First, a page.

- a white translucent torso without arms but with partial legs and the ability to stand it on a rotary platform (i.e. cheese plate) gives excellent results for product photography on a white background especially if you can place a lamp shining upwards in the crotch area. Partial legs are useful to display belts. Be sure to buy it in your Medium size - mine is a Small and some vests don't close properly on that size.

- a full size guy in flesh color is cool for static displays in the showroom or at a fair booth. Arms must be detachable because they will not be used most of the time. I bought a Large/Long (188cm) and a Medium/Medium (182cm) but didn't account for the stand and shoe height, 188cm is a giant Crossfitter in my showroom... Go for 182 and 175cm in a straight standing position. Having those two will allow you to try on your vests/belts on two customer sizes and take full gear pictures. Tape all the joints because they will come undone when dressing/undressing frequently.

8
Off Topic / Happy 4th!
« on: July 04, 2017, 09:54:27 AM »
Hey all,

Happy Independence Day to all of you here in the USA!
To all of you who have served in our military, thank you for your service! As that line goes "Freedom isn't free", no truer words could be spoken!
Seems things have been a bit quiet around here as of late, guess everyone is getting some range time in now that the nation as a whole is out of snowpack ;)!
Have a safe and enjoyable 4th! May the beer run cold, the barbecues be hot, and the fireworks be bright!

cheers,
Dan

9
Packs and bags / Punisher EDC backpack
« on: July 01, 2017, 09:46:23 AM »
Hey guys, I´d like to show you my latest backpack (vastly inspired by CDH-tac backpacks :) )
Material is 500d MC black Cordura
- backpack has two compartments - for laptop/hydration bladder and main compartment
- laptop compartment is padded
- main compartment has two mesh pockets and pals for organizing things
- there is one outer pocket and one mesh pocket in "beavertail"

looking forward to your opinion...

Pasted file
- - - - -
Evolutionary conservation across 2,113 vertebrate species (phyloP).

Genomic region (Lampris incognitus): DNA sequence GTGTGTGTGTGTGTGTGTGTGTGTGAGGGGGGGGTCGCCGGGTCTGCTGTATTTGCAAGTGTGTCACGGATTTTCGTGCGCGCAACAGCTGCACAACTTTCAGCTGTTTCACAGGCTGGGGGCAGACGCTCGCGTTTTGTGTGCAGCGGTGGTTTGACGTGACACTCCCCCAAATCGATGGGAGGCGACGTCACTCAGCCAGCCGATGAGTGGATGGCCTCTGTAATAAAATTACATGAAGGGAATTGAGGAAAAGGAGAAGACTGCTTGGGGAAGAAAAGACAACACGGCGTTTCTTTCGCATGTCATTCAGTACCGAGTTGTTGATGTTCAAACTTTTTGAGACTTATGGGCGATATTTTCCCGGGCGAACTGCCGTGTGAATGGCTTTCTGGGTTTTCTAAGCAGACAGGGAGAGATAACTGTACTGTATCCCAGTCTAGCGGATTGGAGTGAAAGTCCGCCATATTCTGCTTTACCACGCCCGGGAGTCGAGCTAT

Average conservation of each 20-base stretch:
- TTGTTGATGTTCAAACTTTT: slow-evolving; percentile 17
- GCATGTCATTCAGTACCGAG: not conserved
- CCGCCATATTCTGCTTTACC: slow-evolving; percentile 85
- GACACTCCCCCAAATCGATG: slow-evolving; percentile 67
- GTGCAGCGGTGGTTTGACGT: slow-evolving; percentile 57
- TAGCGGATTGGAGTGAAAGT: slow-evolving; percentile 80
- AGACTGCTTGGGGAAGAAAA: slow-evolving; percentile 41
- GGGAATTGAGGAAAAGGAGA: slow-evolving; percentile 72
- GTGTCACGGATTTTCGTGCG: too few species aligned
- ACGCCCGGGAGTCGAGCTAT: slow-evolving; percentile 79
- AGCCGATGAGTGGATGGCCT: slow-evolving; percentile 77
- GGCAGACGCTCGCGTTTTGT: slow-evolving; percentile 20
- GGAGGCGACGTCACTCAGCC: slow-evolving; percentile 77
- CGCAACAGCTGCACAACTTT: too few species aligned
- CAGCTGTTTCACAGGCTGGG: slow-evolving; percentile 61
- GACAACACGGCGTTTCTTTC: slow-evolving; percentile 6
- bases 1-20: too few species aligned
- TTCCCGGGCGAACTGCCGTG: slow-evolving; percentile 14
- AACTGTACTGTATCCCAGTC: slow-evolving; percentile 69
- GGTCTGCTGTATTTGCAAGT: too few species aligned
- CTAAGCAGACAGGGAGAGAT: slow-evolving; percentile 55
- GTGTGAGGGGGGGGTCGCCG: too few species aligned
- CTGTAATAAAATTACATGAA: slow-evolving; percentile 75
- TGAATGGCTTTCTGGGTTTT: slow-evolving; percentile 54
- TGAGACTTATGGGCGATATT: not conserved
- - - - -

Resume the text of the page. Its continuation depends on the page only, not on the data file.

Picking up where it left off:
10
Introductions / Re: Hi from Denmark, Orion system
« on: April 29, 2017, 04:11:34 PM »
Verdande.eu I had with a partner is closed and I have gone solo with my own company.
I am still in the process of making shop and doing all the groundwork to build up the new company.


11
Hi guys, just received some new toys. Dürkopp Adler 867 Classic is new toy along with Juki LU-2810-7 but after a quick test its much more better even it has same features.
869 is Cylinder Bed with binding attachement. It could work also as classic Cylinder Bed with triple feed. If someone need any info about those machines just ask me.



12
Everything else / Re: Leatherwork
« on: April 04, 2017, 06:21:52 AM »
A couple photos of my latest leather work. First is a field notes cover, with my logo on one side, and an engraving of the streets of downtown Pittsburgh (my home city) on the other.







The other is another wallet. Black on tan this time.











13
Everything else / Re: Sling Prototype
« on: February 15, 2017, 06:59:00 PM »
Well, over a year later and we decided to machine our own slider. It took a lot of development and testing to get the right blend of "bite" and ease of adjusting with the 1" webbing. I think these are version eight or something. No pull cords or tabs. These are two prototype finalists.

- Will be available in every colour we offer
- Made with 1" webbing
- Very lightweight
- Machined aluminum buckle
- Welded steel link point
- Double bar tacked (front and back)

Which profile do you guys like better?




14
Workspace, tools, machinery, and manufacturing / Juki LU-2828A-7
« on: February 14, 2017, 11:25:47 AM »
Brand new Juki LU-2828A-7 arriving from www.nickosew.com.  Internal clamps and trimmer optimized for minimized thread on start and stop tack.





Sent from my XT1575 using Tapatalk


15
Bergspitze, could you tell us how you pattern helmet covers with tape? I have the hardest time doing that with the muslin method as the surface is slippery and non-spheric/irregular/bumpy.

Sure thing, I don't have many pictures of the process, so hopefully this makes sense.  I use blue masking/painters tape (doesn't leave a residue) in small sections to cover the entire object.  When it is completely covered, I figure out where I want my seams to go, and then cut the tape off as such.  Lay the panels out flat, and create a paper pattern from those.  I adjust for symmetry, make a mock up, do final adjustments, and then sew the real thing.  More often than not (as is the case below) I have to make a few small adjustments after the first functional prototype is done.  This process is particularly useful for helmet covers, but I do the same process for form-fitting projects for all sorts of things.

I do have one photo of the Team Wendy cover pattern making in progress, and then the final result of the first attempt. Although you can see the sides don't quite fit perfectly (stretch fabric didn't quite form as anticipated) you can also kind of see how the individual panels are cut apart to be the stretch/mesh/etc. sections.  Next time I have to do a custom cover that requires another pattern to be made, I'll be sure to document it better and make a post about how I do it.